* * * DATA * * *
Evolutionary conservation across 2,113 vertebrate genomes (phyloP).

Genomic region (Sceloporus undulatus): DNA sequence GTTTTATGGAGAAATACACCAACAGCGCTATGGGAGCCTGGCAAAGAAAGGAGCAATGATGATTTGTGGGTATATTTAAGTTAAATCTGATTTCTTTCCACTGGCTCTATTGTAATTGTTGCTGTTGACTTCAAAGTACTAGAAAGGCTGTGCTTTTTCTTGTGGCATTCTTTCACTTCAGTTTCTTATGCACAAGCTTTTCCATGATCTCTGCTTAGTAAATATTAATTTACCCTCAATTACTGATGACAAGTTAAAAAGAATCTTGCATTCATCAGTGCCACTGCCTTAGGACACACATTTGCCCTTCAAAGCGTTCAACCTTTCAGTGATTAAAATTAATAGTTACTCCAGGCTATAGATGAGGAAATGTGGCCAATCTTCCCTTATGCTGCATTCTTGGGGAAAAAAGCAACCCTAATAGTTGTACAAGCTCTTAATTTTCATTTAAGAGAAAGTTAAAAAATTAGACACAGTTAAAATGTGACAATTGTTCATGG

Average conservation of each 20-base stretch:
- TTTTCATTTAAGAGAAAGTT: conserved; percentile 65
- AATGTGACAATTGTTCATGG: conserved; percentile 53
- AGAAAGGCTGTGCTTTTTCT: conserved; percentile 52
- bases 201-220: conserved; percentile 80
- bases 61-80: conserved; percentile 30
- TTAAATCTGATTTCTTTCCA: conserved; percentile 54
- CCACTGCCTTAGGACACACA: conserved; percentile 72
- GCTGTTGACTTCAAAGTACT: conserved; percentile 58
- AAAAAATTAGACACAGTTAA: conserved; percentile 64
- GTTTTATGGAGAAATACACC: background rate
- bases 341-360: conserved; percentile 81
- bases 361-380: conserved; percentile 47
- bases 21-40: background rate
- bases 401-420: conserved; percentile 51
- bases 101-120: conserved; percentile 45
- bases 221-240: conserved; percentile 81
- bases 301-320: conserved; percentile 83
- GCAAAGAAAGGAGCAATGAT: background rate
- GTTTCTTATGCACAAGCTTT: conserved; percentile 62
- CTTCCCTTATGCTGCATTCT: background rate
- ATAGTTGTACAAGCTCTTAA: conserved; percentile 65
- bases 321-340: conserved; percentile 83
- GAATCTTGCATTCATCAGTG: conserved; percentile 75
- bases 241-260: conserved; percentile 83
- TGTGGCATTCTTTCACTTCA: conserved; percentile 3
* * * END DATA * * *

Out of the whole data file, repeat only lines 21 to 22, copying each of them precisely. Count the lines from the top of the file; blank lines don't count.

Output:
- GCAAAGAAAGGAGCAATGAT: background rate
- GTTTCTTATGCACAAGCTTT: conserved; percentile 62